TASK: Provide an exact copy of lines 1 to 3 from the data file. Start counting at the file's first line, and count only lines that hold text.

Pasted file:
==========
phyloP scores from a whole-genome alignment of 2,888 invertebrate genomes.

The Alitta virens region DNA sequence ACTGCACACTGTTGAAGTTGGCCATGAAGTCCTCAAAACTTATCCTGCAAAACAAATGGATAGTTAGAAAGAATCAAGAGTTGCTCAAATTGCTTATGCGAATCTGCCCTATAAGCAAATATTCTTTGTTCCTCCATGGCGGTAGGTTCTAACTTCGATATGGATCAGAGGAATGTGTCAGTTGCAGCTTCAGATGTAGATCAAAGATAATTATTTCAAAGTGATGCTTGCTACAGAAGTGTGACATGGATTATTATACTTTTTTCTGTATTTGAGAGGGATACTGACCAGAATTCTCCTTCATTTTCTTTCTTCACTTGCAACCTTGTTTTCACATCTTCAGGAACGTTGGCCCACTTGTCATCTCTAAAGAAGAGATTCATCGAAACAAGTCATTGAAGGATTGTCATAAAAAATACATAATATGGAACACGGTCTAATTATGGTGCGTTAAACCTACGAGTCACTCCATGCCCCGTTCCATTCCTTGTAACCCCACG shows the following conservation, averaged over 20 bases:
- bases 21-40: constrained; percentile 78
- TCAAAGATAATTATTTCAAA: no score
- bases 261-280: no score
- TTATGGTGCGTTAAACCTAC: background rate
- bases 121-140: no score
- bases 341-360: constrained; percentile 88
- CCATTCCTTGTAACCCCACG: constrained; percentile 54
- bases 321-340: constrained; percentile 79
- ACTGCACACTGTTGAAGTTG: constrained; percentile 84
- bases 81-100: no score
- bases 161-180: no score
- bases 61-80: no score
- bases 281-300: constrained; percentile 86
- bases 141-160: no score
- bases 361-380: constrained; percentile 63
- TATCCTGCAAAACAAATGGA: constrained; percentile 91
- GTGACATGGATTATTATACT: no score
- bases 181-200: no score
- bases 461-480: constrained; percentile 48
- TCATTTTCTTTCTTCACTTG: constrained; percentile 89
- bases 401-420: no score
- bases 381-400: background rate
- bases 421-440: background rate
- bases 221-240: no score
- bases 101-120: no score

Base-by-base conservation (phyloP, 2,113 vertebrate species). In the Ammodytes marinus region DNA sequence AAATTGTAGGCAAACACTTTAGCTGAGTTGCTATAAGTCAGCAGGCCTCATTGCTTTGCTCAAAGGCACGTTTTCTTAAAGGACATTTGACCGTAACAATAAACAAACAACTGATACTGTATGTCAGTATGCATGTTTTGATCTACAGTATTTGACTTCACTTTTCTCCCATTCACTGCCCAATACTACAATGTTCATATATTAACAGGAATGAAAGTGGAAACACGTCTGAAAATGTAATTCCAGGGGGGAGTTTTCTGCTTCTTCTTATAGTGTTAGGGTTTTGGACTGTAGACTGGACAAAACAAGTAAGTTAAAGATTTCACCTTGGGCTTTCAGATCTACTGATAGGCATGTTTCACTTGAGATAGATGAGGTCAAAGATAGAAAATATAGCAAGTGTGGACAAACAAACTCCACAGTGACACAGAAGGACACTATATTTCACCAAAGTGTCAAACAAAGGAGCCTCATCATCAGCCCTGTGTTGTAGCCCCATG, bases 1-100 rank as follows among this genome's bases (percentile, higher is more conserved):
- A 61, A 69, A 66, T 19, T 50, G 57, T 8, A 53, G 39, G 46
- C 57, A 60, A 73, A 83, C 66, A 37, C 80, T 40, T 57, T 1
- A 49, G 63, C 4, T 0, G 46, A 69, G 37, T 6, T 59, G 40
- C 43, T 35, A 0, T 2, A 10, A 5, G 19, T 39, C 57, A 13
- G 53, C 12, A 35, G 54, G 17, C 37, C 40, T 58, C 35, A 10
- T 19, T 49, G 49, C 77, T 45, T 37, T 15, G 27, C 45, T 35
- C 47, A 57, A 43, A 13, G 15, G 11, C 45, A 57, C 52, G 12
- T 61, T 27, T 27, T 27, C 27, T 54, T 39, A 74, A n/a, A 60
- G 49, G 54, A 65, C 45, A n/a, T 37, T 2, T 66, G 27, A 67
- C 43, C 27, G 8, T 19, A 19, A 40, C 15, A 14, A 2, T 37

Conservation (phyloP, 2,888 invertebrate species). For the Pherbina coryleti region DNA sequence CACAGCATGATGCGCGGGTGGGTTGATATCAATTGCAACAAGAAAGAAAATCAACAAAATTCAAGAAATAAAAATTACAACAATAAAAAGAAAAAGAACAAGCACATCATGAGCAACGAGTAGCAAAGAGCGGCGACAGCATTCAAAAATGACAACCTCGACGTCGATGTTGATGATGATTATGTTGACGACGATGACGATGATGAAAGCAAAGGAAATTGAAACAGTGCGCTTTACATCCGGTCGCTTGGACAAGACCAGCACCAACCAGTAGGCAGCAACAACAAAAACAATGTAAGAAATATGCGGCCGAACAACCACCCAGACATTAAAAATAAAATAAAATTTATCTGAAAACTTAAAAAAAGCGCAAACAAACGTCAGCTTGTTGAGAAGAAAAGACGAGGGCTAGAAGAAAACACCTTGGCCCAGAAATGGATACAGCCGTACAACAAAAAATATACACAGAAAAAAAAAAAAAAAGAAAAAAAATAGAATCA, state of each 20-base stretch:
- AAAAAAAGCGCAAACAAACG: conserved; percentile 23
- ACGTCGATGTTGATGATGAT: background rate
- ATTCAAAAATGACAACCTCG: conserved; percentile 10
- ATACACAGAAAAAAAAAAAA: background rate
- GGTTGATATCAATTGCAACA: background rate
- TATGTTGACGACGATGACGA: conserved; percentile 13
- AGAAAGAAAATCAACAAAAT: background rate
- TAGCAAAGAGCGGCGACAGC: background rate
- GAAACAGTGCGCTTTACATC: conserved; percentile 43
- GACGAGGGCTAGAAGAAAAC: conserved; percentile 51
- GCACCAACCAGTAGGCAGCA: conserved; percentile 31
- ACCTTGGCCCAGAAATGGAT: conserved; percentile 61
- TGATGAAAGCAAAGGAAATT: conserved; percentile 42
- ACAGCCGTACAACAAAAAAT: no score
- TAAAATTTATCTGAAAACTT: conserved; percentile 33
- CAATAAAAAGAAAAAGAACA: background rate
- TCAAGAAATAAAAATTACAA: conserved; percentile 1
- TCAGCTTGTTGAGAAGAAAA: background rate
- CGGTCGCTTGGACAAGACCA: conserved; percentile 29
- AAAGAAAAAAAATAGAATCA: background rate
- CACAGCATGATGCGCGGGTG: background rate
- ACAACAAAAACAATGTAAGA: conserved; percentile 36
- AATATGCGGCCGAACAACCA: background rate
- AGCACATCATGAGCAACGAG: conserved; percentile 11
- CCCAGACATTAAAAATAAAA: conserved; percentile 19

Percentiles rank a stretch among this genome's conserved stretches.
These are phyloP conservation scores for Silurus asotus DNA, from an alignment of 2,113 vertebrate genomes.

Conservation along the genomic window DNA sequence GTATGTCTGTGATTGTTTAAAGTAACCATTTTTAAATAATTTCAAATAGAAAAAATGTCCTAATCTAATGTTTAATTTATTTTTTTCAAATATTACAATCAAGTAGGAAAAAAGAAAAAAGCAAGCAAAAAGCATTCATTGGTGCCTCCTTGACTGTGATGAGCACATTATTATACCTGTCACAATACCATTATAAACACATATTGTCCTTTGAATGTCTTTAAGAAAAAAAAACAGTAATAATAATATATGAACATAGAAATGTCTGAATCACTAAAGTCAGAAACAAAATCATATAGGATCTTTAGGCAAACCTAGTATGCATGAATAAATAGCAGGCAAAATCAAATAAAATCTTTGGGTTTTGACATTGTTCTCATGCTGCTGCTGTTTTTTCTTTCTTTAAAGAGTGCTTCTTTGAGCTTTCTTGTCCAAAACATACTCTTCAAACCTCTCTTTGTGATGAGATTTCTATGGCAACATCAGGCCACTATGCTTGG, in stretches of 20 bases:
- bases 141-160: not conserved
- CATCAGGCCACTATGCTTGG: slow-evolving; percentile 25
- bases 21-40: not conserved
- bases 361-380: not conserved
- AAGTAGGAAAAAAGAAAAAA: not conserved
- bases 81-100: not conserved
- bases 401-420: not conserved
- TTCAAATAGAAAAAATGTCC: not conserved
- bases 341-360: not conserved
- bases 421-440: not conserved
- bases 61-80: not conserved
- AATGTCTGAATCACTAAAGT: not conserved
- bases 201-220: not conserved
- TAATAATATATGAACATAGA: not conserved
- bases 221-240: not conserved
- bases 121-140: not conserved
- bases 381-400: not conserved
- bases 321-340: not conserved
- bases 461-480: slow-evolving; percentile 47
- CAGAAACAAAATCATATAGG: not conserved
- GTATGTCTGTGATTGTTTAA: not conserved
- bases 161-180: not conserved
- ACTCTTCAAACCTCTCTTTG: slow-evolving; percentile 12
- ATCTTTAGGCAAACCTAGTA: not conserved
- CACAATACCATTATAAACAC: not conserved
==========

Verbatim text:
phyloP scores from a whole-genome alignment of 2,888 invertebrate genomes.

The Alitta virens region DNA sequence ACTGCACACTGTTGAAGTTGGCCATGAAGTCCTCAAAACTTATCCTGCAAAACAAATGGATAGTTAGAAAGAATCAAGAGTTGCTCAAATTGCTTATGCGAATCTGCCCTATAAGCAAATATTCTTTGTTCCTCCATGGCGGTAGGTTCTAACTTCGATATGGATCAGAGGAATGTGTCAGTTGCAGCTTCAGATGTAGATCAAAGATAATTATTTCAAAGTGATGCTTGCTACAGAAGTGTGACATGGATTATTATACTTTTTTCTGTATTTGAGAGGGATACTGACCAGAATTCTCCTTCATTTTCTTTCTTCACTTGCAACCTTGTTTTCACATCTTCAGGAACGTTGGCCCACTTGTCATCTCTAAAGAAGAGATTCATCGAAACAAGTCATTGAAGGATTGTCATAAAAAATACATAATATGGAACACGGTCTAATTATGGTGCGTTAAACCTACGAGTCACTCCATGCCCCGTTCCATTCCTTGTAACCCCACG shows the following conservation, averaged over 20 bases:
- bases 21-40: constrained; percentile 78